Pointe shoes are ballet shoes designed for advanced ballet dancers to dance on the tips of their toes. Pointe shoes are handmade and are a combination of several materials such as satin, leather, cotton, and glue.
The process of making pointe shoes is a highly skilled and time-consuming process, with each shoe taking several hours to complete. The shoes are designed to be lightweight and durable, providing the necessary support for the dancer to perform the intricate and demanding movements of ballet.
The process of making pointe shoes typically involves the following steps:
- Taking measurements: The dancer’s feet are measured to determine the correct size and shape of the pointe shoe. The correct fit is crucial to avoid injury and ensure proper support.
2. Cutting the materials: The various materials such as satin, leather, and cotton are cut into the appropriate shapes and sizes for the different parts of the shoe. These bits are stretched out over a mold and the different parts need to be put together.
3. Stitching: The parts of the shoe are stitched together by hand using a strong thread. The seams are reinforced to ensure the shoes can withstand the stress of dancing. In more recent times, some of the parts are machine-stitched.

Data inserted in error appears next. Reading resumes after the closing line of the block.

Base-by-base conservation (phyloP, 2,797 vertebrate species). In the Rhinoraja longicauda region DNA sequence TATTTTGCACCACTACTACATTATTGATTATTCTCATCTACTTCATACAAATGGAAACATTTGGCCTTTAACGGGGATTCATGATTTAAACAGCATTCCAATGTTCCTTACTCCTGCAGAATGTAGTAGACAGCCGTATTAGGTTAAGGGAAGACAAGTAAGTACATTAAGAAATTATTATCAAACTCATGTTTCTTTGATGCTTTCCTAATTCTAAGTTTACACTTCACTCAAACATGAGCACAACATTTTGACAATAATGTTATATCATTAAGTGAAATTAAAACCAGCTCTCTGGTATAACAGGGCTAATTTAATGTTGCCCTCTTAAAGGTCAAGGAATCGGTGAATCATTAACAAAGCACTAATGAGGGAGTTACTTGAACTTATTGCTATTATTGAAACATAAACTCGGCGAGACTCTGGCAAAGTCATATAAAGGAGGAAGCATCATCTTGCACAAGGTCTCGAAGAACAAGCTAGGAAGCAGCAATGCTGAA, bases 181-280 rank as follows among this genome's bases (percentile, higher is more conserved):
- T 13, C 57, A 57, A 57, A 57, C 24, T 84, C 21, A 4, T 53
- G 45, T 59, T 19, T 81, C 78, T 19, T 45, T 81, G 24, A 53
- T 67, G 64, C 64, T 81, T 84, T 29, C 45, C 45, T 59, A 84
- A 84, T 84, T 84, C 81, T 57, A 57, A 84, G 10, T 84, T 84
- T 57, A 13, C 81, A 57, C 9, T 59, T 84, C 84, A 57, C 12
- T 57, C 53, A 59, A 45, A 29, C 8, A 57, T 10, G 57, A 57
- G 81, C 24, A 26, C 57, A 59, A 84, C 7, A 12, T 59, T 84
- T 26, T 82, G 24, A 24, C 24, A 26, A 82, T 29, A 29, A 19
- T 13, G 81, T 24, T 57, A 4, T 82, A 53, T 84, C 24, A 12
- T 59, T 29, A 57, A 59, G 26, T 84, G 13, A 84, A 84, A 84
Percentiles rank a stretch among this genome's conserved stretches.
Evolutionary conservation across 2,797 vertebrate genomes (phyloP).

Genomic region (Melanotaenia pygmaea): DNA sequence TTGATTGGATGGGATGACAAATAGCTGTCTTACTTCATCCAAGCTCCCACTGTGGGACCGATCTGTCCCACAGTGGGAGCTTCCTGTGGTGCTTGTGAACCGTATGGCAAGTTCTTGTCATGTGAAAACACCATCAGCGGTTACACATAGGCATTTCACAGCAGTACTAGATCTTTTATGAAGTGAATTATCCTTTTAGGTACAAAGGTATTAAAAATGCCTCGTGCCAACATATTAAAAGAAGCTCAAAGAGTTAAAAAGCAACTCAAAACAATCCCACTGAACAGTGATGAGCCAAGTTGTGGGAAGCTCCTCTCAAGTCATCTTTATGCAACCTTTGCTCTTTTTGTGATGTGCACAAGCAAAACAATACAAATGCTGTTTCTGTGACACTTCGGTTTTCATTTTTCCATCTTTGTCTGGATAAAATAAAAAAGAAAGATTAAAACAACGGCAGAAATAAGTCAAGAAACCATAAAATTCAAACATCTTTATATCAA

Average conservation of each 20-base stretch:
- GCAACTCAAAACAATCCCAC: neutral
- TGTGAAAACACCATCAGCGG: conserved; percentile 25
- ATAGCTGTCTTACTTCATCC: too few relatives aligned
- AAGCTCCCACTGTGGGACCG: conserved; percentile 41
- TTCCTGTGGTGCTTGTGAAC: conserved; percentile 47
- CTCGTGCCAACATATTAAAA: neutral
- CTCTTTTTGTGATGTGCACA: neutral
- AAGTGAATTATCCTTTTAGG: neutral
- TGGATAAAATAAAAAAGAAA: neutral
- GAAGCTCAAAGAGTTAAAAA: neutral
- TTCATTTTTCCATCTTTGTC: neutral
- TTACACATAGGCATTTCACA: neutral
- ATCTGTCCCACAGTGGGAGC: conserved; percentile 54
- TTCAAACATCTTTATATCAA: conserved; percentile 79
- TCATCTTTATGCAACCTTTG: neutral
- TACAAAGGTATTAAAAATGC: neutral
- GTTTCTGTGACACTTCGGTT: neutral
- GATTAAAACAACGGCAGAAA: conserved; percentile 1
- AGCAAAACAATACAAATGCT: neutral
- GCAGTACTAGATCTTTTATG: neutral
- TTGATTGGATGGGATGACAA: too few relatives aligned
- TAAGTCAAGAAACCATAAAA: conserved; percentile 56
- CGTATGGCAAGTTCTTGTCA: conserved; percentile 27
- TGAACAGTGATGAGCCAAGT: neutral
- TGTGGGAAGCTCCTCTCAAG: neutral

4. Attaching the shank: The shank is a stiff piece of material that provides support to the dancer’s foot. It is sewn onto the sole of the shoe and is typically made of materials such as leather or plastic. In some pointe shoes, the shank can be removed (e.g. to use the shoes as demi-pointes) or replaced.
5. Applying the resin: A special glue, called resin, is applied to the inner sole and upper part of the shoe to help it maintain its shape and provide additional support. In some cases, the shoes are also baked to harden the resin, so that the shoe takes the shape of the mould and keeps that shape. This is, in fact, why you need to air out your pointe shoes: if they become humid, they will soften.
6. Adding the elastics: Ribbons and elastic are attached to the shoe to help keep it securely in place on the dancer’s foot. The elastic drawstrings are there to ensure the shoes fit properly. The invisible elastic is optional – but they to help, together with the ribbons, to give a really secure fit.
Finishing touches: The shoes are trimmed and any loose threads are removed.
Ribbons are sewn on the pointe shoes – this is something that the dancer will normally do, to give the ribbons the correct angle. Some dancers also darn the tip, although there are solutions such as leather patches or ready-made darn patches you attach to the shoe. We prefer the old-fashioned darning as there is less of a chance of that coming off, causing slipping and injury.